Vet Med adds nuclear imagingBy Jeff Douglas
Spectrum Volume 17 Issue 5 - September 22, 1994
Nuclear imaging has been added to the growing array of diagnostic technologies offered in the Virginia-Maryland Regional College of Veterinary Medicine's Alphin Radiology Center at Virginia Tech.
Nuclear imaging is a general term for a number of specific techniques that involve administering a radiopharmaceutical to a patient and evaluating internal body structures with a special detector known as a gamma camera, according to veterinary radiologist Don Barber.
It is especially useful for evaluating lamenesses in horses, said Barber, who heads the College's Department of Small Animal Clinical Sciences. "It's a more sensitive technology for picking up bone abnormalies," he said.
The technique has several useful applications in companion animal medicine as well, Barber said. It can be used to image numerous organ systems such as bone, thyroid, hepatobiliary, vascular, and others. It is an especially effective tool for diagnosing feline hyperthyroidism and for early detection of bone lesions.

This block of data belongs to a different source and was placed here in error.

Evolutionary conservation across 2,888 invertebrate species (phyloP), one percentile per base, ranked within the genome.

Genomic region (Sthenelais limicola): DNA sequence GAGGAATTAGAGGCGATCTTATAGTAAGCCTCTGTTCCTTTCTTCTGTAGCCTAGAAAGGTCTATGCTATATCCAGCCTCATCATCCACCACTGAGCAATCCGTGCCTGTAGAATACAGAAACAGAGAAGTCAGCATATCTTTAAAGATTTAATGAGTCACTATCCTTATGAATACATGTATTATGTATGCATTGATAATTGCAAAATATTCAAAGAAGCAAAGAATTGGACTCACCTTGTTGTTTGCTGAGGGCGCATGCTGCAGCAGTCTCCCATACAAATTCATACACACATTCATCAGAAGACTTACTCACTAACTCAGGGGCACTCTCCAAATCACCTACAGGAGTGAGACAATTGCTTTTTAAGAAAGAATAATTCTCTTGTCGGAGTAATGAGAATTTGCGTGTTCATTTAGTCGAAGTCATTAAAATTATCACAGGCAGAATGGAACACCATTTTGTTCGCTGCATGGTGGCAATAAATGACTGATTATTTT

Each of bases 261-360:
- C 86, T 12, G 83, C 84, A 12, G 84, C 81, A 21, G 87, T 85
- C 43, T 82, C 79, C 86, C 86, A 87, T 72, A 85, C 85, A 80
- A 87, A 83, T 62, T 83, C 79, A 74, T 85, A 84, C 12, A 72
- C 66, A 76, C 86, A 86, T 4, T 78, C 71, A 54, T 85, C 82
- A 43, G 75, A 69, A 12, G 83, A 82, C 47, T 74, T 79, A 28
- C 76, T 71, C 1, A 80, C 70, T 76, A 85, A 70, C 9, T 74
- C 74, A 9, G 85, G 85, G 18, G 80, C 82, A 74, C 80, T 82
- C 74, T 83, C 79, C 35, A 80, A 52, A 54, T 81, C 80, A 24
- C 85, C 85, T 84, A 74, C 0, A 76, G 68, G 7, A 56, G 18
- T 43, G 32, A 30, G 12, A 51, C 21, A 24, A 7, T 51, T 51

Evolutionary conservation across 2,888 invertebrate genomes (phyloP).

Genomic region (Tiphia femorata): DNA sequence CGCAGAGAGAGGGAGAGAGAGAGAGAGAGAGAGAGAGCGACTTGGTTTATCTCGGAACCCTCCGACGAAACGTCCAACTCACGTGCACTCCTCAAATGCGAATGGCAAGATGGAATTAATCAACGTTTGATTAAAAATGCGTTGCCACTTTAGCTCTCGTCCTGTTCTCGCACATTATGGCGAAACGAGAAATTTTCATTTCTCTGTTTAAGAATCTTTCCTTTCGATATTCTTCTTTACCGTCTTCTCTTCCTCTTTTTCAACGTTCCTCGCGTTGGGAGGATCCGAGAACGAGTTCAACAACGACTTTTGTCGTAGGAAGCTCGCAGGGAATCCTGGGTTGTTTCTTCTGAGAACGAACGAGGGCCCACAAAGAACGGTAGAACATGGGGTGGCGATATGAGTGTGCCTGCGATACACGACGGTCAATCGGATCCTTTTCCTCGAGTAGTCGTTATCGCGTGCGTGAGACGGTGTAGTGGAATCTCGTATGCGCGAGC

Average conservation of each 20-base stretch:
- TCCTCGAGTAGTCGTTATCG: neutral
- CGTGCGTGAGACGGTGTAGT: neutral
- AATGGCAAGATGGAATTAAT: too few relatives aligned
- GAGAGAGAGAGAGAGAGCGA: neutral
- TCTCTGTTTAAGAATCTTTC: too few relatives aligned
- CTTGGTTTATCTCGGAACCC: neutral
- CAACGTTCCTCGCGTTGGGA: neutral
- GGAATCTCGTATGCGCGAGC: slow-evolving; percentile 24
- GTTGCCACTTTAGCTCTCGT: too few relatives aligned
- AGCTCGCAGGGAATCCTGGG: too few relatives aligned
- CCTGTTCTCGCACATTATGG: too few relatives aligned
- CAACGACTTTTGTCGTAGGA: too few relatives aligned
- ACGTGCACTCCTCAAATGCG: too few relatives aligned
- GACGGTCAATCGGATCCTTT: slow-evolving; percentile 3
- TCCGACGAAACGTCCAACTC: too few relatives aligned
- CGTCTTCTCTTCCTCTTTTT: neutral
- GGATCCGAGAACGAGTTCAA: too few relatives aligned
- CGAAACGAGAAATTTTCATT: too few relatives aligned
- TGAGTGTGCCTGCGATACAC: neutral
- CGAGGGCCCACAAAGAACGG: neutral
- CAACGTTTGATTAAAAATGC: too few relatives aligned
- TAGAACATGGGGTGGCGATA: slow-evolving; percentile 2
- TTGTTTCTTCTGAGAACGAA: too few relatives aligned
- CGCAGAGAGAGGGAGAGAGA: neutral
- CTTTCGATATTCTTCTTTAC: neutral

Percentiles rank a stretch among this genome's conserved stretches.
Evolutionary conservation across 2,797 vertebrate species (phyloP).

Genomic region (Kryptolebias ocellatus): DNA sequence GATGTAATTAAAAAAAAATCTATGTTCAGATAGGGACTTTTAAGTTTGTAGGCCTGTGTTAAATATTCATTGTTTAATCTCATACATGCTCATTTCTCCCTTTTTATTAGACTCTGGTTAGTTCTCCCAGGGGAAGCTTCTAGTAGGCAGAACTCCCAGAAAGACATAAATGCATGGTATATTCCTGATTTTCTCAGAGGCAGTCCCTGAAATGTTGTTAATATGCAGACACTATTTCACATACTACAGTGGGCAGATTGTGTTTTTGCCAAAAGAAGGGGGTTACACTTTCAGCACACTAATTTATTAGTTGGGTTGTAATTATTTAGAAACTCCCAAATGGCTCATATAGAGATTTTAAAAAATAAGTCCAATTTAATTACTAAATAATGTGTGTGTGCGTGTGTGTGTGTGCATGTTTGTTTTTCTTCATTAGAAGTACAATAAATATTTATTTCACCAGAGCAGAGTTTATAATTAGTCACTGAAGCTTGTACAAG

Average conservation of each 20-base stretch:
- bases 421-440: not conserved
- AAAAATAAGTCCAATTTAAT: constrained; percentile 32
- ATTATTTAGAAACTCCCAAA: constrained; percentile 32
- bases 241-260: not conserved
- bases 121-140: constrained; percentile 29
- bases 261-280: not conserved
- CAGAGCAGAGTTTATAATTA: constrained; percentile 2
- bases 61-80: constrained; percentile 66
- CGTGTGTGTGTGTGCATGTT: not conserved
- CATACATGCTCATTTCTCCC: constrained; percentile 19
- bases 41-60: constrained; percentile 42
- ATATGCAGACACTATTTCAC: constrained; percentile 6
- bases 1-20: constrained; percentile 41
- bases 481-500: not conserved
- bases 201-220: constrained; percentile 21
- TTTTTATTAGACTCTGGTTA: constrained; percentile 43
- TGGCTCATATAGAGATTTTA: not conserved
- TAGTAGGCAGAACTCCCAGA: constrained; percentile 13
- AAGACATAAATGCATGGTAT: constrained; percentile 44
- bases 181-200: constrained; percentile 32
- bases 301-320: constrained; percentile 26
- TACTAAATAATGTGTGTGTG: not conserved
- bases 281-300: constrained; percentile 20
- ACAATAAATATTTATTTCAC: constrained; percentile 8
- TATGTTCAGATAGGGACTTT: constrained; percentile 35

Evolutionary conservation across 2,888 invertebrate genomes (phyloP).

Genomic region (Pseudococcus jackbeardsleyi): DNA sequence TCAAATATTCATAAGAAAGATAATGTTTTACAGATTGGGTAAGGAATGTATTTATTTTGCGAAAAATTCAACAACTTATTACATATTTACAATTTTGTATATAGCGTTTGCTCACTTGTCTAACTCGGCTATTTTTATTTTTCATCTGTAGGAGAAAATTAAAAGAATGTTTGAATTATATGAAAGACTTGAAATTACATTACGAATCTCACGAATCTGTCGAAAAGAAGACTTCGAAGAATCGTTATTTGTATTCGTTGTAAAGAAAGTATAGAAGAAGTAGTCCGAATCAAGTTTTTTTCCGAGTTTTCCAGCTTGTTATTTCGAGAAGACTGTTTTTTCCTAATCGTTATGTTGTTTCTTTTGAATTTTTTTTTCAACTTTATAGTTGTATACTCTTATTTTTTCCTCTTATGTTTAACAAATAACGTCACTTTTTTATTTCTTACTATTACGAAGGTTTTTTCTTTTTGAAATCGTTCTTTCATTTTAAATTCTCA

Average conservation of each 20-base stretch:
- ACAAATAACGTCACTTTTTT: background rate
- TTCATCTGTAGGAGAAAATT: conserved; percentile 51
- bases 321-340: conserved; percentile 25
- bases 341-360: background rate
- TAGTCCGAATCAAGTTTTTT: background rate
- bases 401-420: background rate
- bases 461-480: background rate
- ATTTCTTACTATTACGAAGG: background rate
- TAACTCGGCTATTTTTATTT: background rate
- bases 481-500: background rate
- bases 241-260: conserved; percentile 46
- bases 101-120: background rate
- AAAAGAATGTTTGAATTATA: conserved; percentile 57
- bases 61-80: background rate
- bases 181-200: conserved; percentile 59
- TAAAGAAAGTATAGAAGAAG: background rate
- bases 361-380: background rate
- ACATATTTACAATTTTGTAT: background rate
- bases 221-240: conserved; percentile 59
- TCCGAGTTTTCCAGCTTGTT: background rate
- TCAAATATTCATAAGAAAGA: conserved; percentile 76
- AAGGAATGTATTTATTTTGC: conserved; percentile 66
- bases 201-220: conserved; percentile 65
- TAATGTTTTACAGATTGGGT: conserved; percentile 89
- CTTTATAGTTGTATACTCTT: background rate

Because it involves the use of radionuclides, it cannot be used in cattle, sheep, or any agricultural animal that might make its way into the human food chain.
The procedure involves injecting the patient with a radionuclide--usually Technesium-99m--which is tagged to a pharmaceutical, depending upon the structure or tissue being evaluated.
The gamma camera records the activity and the distribution of the radiopharmaceutical inside the patient and an image of the area being examined is then produced on film. A computer may also be used to provide quantitative data for some studies.
The low-level radionuclide has a short half-life of six hours. Physical decay and biological excretion within a day or two pose no more harm to a patient than other specialized radiographic procedures, Barber said.
Much of the new equipment was donated to the VMRCVM from Roanoke Memorial Hospital. VMRCVM officials are currently working with Virginia Tech's mechanical engineering department to modify the equipment so that it can be more conveniently used with horses.
Nuclear imaging is one of several new imaging technologies available in the Teaching Hospital's Radiology Center. Last year, computed tomography and digital fluoroscopy were added, and ultrasound capabilities were upgraded.
"We've made a lot of progress over the last few years," Barber said.